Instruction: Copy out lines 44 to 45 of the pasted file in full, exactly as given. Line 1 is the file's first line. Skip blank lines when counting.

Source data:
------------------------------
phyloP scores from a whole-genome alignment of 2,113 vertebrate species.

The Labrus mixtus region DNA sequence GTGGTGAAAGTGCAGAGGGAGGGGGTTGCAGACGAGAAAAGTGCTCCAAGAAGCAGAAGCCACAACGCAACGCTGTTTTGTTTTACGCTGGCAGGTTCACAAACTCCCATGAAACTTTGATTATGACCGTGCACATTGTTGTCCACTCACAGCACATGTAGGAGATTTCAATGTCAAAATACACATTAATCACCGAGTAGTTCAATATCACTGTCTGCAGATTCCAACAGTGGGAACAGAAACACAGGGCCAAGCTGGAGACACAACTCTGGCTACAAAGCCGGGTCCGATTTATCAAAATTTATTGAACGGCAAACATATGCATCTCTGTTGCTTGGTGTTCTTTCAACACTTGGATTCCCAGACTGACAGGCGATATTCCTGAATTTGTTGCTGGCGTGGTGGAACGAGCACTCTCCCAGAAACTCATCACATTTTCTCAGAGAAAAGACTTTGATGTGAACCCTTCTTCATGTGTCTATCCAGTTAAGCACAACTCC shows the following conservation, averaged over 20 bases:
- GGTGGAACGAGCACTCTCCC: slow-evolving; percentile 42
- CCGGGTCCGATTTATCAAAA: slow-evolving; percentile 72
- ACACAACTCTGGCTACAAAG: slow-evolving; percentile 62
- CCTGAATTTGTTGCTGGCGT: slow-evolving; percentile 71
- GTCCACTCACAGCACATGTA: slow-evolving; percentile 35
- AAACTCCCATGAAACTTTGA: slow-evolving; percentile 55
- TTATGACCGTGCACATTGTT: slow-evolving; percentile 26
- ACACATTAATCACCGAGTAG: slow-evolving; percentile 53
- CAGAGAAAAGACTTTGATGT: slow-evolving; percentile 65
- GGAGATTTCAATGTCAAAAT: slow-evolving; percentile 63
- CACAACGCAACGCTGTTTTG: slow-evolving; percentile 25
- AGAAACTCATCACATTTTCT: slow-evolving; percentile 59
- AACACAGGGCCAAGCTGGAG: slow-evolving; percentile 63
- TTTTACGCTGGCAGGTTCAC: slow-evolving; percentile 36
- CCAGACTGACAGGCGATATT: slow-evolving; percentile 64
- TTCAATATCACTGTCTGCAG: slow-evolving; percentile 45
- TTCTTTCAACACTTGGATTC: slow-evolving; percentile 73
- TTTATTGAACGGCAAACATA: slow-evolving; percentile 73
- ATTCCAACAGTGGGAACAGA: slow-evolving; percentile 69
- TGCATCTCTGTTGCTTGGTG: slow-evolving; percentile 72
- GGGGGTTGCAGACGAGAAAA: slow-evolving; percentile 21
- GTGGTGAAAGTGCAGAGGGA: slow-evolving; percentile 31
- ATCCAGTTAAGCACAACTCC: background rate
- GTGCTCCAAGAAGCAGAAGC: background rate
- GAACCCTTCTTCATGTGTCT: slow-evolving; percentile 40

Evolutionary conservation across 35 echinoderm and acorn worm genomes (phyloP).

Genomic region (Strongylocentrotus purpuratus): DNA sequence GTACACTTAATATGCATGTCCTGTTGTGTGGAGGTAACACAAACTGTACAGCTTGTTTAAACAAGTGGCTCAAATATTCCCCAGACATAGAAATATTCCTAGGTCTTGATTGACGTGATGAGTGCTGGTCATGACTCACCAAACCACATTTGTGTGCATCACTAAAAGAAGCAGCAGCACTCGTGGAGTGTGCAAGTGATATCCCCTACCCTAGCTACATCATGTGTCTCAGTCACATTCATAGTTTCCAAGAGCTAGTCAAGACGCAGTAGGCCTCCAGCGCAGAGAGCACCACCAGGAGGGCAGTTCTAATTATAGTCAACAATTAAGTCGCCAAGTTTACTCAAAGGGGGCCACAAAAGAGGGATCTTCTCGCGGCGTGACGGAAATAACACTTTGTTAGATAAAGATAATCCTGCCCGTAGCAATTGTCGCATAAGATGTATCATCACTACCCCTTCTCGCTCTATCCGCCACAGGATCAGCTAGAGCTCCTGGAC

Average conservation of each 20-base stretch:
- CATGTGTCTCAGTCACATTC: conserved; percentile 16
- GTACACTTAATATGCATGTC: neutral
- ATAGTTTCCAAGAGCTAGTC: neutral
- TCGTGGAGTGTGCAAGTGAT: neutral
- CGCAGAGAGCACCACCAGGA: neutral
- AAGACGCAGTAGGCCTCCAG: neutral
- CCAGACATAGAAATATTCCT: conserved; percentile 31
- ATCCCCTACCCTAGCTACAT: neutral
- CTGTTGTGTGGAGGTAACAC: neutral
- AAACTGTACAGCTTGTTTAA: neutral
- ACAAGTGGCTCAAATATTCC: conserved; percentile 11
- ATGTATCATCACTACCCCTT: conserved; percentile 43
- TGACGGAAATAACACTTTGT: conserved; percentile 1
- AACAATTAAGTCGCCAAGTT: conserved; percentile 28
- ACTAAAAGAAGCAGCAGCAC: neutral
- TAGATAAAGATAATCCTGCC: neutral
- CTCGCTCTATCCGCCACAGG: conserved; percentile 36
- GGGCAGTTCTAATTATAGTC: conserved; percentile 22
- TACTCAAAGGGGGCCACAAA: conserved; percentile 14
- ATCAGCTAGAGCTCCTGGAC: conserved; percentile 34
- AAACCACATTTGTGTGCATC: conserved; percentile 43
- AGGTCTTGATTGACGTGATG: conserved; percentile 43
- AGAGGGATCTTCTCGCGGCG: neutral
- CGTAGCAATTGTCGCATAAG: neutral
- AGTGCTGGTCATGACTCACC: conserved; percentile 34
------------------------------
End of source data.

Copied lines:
- AACAATTAAGTCGCCAAGTT: conserved; percentile 28
- ACTAAAAGAAGCAGCAGCAC: neutral